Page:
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vesperalvioletta

Negotiating an assistantship stipend

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I've recently been offered a graduate assistantship with my university's rowing team, and I'm trying to figure out if I might be able to negotiate a more substantial stipend from the athletics department. Has anyone had success doing something similar in the past?

To give some context, as it stands right now the initial offer is full tuition remission plus a stipend of $10k a year (if I choose not to take a summer course, this would drop) for a 25-30 hours/week commitment. GA positions at my university aren't regulated under any sort of union, so pay and levels of tuition remission vary wildly from position to position. For instance, I'm sort of still in contention for a different position that offers full tuition remission and pays $20/hr for 20 hours/week. Most GA positions at my university require little more than basic proficiency in Microsoft Word and the ability to do simple office work. In contrast, I had to have years of specialized training and coaching experience to be eligible for the rowing position, not to mention that it's a greater time commitment than any other available GA position I've seen at my university. 

If I break down the offered stipend (before taxes) into an hourly rate, I wouldn't even be making minimum wage. The school I go to is located in the metropolitan area of a mid-size city, so while the cost of living isn't NYC or LA high, I still fear that I won't be able to afford to live on the stipend, plus the salary I make at my additional part-time job.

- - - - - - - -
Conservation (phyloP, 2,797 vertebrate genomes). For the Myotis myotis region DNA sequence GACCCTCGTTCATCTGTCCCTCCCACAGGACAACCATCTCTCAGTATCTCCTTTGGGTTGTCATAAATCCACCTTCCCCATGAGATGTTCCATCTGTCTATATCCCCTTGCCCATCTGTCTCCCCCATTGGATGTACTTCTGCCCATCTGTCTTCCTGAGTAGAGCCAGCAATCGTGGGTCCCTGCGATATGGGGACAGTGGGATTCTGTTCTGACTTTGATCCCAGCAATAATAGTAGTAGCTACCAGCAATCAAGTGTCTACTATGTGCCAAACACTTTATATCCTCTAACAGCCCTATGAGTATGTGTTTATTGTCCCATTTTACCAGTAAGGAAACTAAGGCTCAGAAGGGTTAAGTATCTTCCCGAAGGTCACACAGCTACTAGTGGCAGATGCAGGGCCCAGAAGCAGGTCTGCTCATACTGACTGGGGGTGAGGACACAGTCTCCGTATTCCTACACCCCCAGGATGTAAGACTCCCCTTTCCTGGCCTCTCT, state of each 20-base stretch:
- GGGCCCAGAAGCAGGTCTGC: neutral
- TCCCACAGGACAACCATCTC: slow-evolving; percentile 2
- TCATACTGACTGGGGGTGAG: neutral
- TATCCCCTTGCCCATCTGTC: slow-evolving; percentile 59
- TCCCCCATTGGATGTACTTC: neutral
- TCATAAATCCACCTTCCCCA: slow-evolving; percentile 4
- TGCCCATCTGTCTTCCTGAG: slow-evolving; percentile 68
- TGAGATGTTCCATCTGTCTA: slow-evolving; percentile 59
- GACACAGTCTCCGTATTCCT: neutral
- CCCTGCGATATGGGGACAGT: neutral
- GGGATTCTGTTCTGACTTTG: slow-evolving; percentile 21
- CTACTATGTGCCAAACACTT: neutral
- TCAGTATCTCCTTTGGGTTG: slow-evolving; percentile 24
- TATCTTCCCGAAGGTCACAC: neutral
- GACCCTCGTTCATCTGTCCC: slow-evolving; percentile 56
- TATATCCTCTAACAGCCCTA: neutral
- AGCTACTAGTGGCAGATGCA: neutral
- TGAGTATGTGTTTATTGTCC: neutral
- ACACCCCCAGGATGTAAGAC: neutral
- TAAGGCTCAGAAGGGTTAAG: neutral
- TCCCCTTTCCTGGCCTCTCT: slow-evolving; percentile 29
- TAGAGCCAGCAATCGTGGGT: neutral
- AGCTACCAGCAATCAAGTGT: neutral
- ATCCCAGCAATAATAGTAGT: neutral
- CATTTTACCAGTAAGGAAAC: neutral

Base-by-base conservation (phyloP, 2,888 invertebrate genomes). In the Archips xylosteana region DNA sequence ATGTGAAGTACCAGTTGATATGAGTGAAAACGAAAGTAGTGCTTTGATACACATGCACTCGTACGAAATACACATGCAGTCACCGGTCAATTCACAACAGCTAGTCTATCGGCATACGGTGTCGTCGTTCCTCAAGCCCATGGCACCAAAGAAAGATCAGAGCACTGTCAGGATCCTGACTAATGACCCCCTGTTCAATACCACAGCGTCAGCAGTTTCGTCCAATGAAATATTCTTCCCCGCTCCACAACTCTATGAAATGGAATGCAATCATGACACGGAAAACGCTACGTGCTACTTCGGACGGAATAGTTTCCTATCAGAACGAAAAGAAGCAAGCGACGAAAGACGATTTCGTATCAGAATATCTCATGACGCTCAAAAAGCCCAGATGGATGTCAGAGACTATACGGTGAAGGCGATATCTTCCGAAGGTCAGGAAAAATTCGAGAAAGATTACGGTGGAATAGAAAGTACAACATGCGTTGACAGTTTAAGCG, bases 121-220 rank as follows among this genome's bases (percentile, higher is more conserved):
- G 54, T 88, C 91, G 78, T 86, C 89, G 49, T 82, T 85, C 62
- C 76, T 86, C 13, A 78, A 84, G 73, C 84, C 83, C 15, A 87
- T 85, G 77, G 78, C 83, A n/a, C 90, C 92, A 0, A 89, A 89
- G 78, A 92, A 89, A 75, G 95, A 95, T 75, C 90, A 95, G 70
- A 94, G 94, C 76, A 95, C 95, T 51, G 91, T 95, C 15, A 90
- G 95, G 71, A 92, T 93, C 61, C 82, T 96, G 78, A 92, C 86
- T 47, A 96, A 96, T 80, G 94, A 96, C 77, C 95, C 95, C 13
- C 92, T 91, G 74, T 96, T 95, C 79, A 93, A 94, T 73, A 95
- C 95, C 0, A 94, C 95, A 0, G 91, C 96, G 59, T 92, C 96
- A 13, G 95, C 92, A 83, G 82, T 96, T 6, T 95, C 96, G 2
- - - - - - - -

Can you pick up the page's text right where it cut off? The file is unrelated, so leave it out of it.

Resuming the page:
Do you think I have a case to make?

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It doesn't hurt to ask. I think your argument regarding the number of hours required is a strong one, as well as your advanced qualifications. But keep in mind that their hands may be absolutely tied.

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@vesperalvioletta before negotiating, double check to make sure that you can work a part-time job and still be eligible for the stipend. 

Also, unless you receive a regular pay check from your part time job, you're earning wages. The distinction is especially important for a graduate student in your situation.

Were good ole, @TakeruK still a regular poster, your OP would likely re-spark a long running discussion over different ways graduate students can view the work they do as assistants. As he's not here, you might profit from reading some of the discussions he's participated on over the matter.

When you project the costs and benefits of each position, please make sure that you take into account the "suck factor" of each as well as any hidden costs--like a substantially more stringent dress code, or the time it will take you to decompress from work, and so on.

#HTH

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